Butterflies & Moths

Aussie grapevine moth: Phalaenoides glycinae

Comocrus behri: The Mistletoe Moth

Photographed today on our grape vine, using my Nokia Lumia 530, 5mp windows camera, on auto, cropped. Click on any of the images and you will be taken to the gallery.

UPDATED next day: I’m wrong.  This is the Australian grapevine moth (Phalaenoides glycinae) …  I got sidetracked by the drawing!   (I haven’t even got mistletoe)

UPDATED: Here is what Wikipedia says about the right one:

The Australian grapevine moth (Phalaenoides glycinae) is a moth of the Noctuidae family. It is endemic to the south-eastern half of Australia, but is an invasive species in many parts of the world, including Canada and South Africa. The wingspan is about 50 mm. The larvae mainly feed on Parthenocissus quinquefolia, Hibbertia obtusifolia, Amyema gaudichaudii, Epilobium ciliatum, Fuchsia and Oenothera species, but mainly Vitis vinifera, hence it is considered a pest.

800px-Indian_MynaThe Indian myna (Acridotheres tristis) was introduced into Australia in 1862 to deal with a number of insect pests including the grapevine moth. In this it was unsuccessful, and ironically the bird is now itself considered a pest in many parts of Australia.

I’ll leave this here, even though it is not the same moth. It is a terrific drawing and looks much the same.

This moth does not have the same furry legs and underbelly.

This moth does not have the same furry orange legs and underbelly.

Wikipedia says:

Comocrus behri (Angas, 1847) aka ‘Mistletoe Moth’, is widely distributed in southern Australia from Perth to Melbourne and adjacent to Bass Strait, occurring as far north as Derby, Western Australia, and Clermont and Rockhampton in Queensland. It may be seen during daylight hours hovering around mistletoe species such as Amyema miquelii, Amyema melaleucae and Amyema cambadgei growing on Casuarina and Eucalyptus trees. The adult moths feed on Eucalypus flower nectar,have a wingspan of some 58 millimetres and are basically black with white bands running through the wings. Males exhibit ‘hill-topping’ behaviour, flying to high points in the landscape and there encountering females ready for mating.
IMAGE: By Arthur Bartholomew (1834 – 1909) (English) (Artist, Details of artist on Google Art Project) [Public domain or Public domain], via Wikimedia Commons

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34 thoughts on “Aussie grapevine moth: Phalaenoides glycinae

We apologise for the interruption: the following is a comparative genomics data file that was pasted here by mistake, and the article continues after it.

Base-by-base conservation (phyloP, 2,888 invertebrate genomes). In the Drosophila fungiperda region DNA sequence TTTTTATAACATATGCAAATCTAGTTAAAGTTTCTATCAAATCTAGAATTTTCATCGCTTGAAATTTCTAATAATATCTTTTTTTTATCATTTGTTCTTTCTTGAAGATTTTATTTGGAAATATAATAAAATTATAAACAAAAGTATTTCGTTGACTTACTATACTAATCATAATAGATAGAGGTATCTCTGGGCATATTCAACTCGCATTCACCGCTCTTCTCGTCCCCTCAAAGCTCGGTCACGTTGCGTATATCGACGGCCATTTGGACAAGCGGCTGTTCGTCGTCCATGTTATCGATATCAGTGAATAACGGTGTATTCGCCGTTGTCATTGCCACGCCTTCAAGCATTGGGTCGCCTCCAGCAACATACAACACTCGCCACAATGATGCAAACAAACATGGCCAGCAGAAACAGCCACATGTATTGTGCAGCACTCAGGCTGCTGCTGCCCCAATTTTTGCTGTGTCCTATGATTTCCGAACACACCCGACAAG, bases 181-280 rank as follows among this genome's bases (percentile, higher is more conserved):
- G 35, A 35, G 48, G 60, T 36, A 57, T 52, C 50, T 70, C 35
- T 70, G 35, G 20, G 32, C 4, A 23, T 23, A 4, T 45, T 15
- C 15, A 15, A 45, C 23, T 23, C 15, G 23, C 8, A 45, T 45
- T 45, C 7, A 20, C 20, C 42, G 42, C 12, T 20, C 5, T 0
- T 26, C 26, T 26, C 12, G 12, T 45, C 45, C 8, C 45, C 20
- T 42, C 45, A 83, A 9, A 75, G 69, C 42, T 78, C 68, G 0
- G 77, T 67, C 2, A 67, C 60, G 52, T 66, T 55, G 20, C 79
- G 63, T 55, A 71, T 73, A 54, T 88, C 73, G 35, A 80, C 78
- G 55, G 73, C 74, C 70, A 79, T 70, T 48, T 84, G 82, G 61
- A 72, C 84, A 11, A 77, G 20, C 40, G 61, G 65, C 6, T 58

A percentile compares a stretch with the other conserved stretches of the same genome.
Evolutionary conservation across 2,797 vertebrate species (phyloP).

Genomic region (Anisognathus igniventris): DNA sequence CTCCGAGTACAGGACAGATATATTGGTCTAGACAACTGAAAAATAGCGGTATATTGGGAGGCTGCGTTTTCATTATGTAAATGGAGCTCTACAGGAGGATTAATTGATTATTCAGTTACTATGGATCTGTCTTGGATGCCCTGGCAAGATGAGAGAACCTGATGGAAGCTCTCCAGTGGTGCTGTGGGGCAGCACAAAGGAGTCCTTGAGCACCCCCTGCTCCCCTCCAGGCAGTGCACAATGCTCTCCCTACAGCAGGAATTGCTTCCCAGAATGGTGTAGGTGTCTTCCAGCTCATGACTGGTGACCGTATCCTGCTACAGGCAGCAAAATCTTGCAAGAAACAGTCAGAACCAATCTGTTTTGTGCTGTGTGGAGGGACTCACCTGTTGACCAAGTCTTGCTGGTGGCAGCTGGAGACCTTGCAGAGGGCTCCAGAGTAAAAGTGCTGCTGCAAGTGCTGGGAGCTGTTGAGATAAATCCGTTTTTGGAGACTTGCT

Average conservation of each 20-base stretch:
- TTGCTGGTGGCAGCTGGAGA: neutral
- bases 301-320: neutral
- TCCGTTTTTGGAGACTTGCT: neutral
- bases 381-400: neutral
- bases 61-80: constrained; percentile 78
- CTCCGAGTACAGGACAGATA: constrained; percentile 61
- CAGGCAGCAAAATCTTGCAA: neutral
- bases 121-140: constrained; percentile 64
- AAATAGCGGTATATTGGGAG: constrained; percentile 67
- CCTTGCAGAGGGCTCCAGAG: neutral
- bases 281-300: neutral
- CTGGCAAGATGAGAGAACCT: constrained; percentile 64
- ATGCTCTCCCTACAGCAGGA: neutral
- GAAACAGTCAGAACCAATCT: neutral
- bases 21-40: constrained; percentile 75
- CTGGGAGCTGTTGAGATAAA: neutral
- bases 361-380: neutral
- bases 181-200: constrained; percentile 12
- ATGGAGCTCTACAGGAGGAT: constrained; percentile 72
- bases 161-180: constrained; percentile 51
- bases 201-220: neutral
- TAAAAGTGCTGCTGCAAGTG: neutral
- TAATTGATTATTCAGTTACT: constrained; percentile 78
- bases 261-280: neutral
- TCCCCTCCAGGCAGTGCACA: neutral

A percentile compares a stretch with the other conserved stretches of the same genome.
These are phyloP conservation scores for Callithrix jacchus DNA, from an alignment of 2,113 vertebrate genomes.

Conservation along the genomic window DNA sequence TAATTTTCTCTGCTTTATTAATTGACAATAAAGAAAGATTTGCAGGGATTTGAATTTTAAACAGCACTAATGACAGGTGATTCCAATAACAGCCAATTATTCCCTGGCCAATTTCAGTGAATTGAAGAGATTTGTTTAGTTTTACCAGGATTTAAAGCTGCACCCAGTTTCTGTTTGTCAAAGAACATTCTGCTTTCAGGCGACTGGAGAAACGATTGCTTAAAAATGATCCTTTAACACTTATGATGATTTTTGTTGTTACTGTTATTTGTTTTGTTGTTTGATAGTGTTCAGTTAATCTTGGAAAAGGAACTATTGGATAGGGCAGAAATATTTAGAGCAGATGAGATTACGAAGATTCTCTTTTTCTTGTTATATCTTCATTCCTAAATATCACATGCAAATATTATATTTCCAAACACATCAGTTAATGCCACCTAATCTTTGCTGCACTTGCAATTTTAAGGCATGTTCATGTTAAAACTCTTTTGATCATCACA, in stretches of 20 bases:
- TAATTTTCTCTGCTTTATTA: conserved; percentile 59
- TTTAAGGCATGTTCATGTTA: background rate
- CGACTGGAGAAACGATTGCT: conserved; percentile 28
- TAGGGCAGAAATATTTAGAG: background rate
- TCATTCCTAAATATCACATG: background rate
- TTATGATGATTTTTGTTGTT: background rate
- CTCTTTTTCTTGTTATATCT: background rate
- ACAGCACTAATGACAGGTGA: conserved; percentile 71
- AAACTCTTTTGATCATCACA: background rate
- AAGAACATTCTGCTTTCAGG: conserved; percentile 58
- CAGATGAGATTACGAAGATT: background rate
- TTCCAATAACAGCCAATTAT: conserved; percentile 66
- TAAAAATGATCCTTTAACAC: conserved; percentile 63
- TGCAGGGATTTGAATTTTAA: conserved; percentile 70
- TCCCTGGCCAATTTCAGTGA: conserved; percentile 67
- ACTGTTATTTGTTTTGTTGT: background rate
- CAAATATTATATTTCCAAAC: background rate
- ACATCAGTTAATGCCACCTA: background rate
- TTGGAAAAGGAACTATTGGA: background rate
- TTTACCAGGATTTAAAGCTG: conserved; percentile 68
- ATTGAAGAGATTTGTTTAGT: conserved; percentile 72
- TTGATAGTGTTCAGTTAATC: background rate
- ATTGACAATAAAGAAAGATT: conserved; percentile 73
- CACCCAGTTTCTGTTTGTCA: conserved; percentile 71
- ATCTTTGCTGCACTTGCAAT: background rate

• I just fished your comment out of ‘pending’ and was sure you were going to tell me I had the wrong bloody moth! Phew, I fixed it myself already. The grapevine was the hint – wouldn’t you know it – it’s a grapevine moth.

      Yeah, I’m aware of the mildew, but they are shithouse grapes, M-R. Seeds – hundreds of them! I have to eat them outside so I can spit them out. The mildew came after we had that inch and a half of rain in two days, several weeks back. And last year the grapes vanished practically overnight when a flock of birds invaded.
      🙂

      Liked by 1 person

  1. Sue says:

    In S.A. we have what is called the Noisy Myna, I can tell you the Indian Myna of the eastern
    states outdoes it hands down. Wish they would make their mind up what creatures are pests, Sparrows were big on the list at one stage as were pigeons. When will man learn to leave Mother Nature alone. She didn’t do such a bad job over the hundreds of thousands if not millions of years that this world has been inhabited by animals.

    Liked by 1 person

  2. What a great looking moth, I love the furriness of it. Interesting how they tried that with the Myna. It seems there have been many attempts in the past to use another species to take out one that is invasive and yet the new one becomes invasive as well! I’ve heard people argue introducing non-native Orchids to Florida SO it would hybridize with the currently endangered one and hopefully strengthen it. I think people miss that messing with nature is never something we should take lightly. 😉

    Nice post.

    Liked by 1 person

  3. Pingback: Phalaenoides glycinae: caterpillars | Christine R

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